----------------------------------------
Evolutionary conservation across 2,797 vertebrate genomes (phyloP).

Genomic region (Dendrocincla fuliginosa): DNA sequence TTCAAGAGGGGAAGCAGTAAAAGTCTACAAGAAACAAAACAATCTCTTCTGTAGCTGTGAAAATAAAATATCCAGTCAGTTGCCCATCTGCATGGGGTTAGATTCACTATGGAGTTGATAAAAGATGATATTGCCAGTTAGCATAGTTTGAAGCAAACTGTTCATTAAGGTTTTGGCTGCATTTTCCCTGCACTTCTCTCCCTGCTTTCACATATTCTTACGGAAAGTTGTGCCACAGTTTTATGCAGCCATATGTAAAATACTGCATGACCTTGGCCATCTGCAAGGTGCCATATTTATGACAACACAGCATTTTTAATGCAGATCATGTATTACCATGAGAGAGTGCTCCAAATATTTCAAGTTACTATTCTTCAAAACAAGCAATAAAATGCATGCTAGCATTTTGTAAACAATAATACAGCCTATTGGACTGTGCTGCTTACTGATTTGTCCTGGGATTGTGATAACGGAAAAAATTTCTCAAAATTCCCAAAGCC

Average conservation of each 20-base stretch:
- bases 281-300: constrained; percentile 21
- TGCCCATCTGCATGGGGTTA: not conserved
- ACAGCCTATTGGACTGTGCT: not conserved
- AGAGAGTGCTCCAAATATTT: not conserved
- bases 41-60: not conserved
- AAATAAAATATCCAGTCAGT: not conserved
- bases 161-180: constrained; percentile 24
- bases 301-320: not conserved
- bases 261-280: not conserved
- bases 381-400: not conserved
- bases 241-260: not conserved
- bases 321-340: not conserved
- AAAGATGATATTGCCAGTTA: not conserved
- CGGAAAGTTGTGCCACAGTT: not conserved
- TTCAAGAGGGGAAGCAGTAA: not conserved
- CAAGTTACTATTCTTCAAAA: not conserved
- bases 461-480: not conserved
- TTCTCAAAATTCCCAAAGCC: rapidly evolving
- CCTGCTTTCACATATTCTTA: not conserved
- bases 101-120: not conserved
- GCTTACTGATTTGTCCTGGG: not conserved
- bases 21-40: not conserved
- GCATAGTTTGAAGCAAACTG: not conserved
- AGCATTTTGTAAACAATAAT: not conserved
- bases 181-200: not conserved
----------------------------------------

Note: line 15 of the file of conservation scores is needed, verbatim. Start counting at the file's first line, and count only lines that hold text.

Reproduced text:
- bases 321-340: not conserved